Gabriel announces astonishing news to this teenage girl. “You will conceive in your womb and bear a son, and you will name him Jesus.He will be great, and will be called the Son of the Most High, and the Lord God will give to him the throne of his ancestor David.He will reign over the house of Jacob for ever, and of his kingdom there will be no end.”

This is the fulfillment of Messiah prophesied by many prophets including Jeremiah (23:5-6) “The days are surely coming, says the LORD, when I will raise up for David a righteous Branch, and he shall reign as king and deal wisely, and shall execute justice and righteousness in the land. In his days Judah will be saved and Israel will live in safety. And this is the name by which he will be called: ‘The LORD is our righteousness.’”

Mary is astonished and wonders, “How can this be, since I am a virgin?” Unlike Zechariah she doesn’t argue and accepts Gabriel’s explanation. He tells her, “The Holy Spirit will come upon you, and the power of the Most High will overshadow you; therefore the child to be born will be holy; he will be called Son of God.”

Perhaps in Gabriel’s answer Mary hears an echo of Isaiah’s words, “A shoot shall come out from the stock of Jesse, and a branch shall grow out of his roots. The spirit of the LORD shall rest on him, the spirit of wisdom and understanding, the spirit of counsel and might, the spirit of knowledge and the fear of the LORD.” (Isaiah 11:1-2)

A young girl in Nazareth when confronted with the astonishing and life changing news, responds “Here am I, the servant of the Lord; let it be with me according to your word.” Zechariah argued that logically he and his wife were too old. Mary could have refused to believe and complained that she didn’t want to be shamed by an unexpected pregnancy. Instead, Mary was able to ‘Say Yes’ because she didn’t stop to contemplate the ramifications and practicalities of Gabriel’s announcement.

We can miss seeing and hearing God by being too mature. An open, child-like heart that trusts that “nothing is impossible with God” easily accepts God’s call. How often do we try to second guess God and map out the way forward when we would be better off just stepping out in faith like Mary? Mary lived her simple faith because she knew what Michael Card meant in his song By Faith. Card recites some of the deeds of our spiritual ancestors from Hebrews 11 and than sings,

Faith understands and offers
It assures and calms our fears
It can shut the mouths of lions
And make sense of scars and tears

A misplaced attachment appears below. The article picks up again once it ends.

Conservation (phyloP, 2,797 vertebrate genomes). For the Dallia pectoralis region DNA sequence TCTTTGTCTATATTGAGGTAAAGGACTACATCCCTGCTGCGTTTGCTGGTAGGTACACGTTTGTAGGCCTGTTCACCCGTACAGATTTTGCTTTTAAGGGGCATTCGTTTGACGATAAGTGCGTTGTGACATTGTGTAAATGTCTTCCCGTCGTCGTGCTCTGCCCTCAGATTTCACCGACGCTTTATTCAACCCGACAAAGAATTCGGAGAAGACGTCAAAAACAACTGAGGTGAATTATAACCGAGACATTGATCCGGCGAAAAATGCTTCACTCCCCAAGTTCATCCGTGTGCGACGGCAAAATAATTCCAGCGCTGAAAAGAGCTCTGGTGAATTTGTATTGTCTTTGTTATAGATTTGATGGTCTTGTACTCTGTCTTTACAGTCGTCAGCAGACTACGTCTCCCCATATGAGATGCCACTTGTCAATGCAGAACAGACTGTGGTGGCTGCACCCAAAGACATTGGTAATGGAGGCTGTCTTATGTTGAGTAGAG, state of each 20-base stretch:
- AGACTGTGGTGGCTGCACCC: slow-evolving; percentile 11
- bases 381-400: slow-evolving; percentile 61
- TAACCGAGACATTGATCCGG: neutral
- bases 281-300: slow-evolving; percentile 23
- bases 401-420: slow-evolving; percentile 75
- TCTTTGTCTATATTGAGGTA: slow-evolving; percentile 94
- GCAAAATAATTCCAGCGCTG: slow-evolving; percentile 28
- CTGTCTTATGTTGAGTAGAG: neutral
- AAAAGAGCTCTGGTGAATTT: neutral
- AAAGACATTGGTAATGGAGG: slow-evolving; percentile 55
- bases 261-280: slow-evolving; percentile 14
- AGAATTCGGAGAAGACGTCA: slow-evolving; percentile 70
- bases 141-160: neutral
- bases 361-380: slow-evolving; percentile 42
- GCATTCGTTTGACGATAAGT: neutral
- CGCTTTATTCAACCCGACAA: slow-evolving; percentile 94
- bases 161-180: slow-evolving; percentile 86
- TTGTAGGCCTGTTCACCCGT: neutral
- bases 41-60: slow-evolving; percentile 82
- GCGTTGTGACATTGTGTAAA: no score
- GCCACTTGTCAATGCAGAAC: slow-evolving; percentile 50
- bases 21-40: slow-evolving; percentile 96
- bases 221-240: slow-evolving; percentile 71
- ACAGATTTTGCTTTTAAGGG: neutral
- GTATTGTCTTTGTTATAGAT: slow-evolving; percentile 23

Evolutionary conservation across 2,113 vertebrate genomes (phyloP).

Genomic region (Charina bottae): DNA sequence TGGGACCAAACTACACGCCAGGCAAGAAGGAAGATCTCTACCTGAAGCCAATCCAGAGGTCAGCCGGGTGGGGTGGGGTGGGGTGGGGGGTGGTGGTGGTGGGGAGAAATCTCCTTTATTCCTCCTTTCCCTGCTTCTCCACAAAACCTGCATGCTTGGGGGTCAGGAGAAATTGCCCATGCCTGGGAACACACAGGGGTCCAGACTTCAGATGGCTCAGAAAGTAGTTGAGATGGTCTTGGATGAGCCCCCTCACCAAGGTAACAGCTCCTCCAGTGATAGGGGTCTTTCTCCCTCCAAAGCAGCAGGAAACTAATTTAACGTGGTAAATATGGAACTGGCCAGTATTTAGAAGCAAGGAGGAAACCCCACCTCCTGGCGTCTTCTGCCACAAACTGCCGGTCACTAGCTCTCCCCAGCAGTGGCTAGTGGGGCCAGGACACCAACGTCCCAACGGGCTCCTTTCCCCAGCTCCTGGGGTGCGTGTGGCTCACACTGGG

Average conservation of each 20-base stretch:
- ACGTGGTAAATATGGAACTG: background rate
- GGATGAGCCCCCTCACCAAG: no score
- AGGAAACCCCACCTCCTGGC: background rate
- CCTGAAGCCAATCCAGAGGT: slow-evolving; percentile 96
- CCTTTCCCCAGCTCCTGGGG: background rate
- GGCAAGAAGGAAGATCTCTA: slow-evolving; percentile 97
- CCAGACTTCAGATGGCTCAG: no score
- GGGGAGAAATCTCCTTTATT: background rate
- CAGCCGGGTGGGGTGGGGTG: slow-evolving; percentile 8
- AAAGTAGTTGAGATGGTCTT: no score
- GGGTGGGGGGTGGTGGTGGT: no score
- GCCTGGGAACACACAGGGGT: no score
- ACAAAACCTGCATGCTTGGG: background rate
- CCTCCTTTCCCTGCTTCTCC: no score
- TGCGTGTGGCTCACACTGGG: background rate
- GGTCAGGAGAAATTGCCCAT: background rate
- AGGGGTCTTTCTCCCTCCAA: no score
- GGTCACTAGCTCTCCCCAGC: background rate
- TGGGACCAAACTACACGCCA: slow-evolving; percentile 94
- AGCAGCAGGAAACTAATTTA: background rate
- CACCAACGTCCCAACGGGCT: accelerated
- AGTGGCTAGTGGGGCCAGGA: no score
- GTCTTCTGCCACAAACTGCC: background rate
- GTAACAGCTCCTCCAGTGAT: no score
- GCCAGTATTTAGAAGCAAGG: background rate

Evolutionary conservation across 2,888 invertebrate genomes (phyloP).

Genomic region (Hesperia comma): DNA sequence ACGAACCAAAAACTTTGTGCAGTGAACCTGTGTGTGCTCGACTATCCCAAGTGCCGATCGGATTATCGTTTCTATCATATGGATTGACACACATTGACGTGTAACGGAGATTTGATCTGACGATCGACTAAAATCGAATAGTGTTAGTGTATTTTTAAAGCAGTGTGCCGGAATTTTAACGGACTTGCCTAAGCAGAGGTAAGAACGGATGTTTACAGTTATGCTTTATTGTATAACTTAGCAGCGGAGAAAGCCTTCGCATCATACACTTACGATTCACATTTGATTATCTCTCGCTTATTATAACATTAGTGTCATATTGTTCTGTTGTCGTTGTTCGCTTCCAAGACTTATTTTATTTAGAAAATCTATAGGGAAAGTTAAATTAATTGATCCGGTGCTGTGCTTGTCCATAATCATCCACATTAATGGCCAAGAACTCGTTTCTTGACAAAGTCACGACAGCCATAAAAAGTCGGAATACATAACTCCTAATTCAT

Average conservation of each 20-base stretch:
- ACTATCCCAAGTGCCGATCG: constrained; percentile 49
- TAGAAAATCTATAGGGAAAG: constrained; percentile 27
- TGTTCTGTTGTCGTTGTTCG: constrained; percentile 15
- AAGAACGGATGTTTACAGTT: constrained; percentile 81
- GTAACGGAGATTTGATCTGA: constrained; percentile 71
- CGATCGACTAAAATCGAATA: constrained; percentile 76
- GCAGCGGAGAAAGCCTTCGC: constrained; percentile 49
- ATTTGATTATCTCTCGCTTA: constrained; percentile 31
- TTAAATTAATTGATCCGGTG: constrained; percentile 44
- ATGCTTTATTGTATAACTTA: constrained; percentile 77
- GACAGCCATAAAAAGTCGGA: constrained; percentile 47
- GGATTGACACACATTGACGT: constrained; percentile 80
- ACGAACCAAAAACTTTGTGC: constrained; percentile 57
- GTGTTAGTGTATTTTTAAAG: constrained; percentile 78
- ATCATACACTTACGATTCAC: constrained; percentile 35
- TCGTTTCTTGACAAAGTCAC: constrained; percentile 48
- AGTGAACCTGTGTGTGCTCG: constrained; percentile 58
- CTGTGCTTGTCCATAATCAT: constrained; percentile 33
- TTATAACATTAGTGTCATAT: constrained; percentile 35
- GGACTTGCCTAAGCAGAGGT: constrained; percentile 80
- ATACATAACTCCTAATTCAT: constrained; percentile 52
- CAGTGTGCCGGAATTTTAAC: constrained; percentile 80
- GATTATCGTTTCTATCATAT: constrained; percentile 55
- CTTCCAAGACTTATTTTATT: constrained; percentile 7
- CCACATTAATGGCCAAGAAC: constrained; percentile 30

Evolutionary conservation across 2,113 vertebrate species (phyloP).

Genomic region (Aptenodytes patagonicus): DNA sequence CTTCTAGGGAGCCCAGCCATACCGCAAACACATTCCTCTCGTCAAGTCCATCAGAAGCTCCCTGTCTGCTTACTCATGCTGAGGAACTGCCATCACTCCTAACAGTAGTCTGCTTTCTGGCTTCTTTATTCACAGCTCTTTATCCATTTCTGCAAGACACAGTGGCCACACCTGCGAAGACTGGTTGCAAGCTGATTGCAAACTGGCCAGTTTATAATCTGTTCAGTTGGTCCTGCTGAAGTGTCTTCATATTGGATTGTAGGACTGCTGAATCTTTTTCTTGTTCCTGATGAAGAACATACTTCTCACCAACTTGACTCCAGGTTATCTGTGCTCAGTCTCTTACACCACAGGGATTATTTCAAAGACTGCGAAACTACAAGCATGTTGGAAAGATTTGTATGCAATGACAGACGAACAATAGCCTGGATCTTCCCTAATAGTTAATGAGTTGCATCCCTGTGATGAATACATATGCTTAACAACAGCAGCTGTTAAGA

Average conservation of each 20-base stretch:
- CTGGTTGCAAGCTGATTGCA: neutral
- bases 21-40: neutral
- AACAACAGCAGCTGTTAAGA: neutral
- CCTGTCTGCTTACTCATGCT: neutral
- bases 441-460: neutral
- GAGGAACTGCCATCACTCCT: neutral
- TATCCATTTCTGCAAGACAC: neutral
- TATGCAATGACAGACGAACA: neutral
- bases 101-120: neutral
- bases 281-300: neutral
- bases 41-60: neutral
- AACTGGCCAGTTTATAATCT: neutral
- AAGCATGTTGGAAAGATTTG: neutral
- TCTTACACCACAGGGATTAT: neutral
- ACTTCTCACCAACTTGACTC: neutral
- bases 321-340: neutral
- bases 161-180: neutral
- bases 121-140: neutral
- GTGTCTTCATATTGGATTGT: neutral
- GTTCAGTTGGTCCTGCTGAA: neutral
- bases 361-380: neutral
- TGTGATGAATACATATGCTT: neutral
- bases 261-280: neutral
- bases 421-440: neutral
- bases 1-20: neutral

We persevere in hope
And with conscience clean and clear
We walk this fallen wilderness
With Salvation’s Pioneers…

Looking to God for guidance and enfolding ourselves in the “Faith that understands and offers…and makes sense of scars and tears” means we can say ‘Yes’ like our spiritual ancestors listed by Paul in Hebrews Chapter 11 (and by Card in his song). Paul reminds the Hebrew Christians, “we are surrounded by so great a cloud of witnesses…lay aside every weight and the sin that clings so closely…looking to Jesus the pioneer and perfecter of our faith” (Hebrews 12:1-2).

It is when we look to Jesus “pioneer and perfecter of our faith,” we can be like Mary in our response to God’s call on our life even if it means facing lions or fire. We become, as Card sings, “sure of what we hope for, seeing what is yet unseen…new life where none had been” we find “hope for the comfortless [by] the faith that [we] possess.”

Did you start an Advent Box? I was a little surprised by some of the things that came to mind when thinking about God and my response to God last week. The exercise did get me thinking about some of the messages I consciously or subconsciously give myself about God.

This week, if you are doing the box, add some things that keep you from “looking to Jesus.” Put in some of the fears, scars, and tears, things which prevent you from seeing the cloud of witnesses so you can, as Card says,

“fix your eyes on the Champion….
Understanding that He cheers you on…
So hold on and do not grow weary of the faith that you profess…”

If you need a time of quiet meditation as you prepare to think about what to put in the box, listen to Michael Card’s rendition of the song Immanuel.
Next week we will see what Joseph's response was when God asked him to 'say Yes' to the incredible events unfolding. See you then.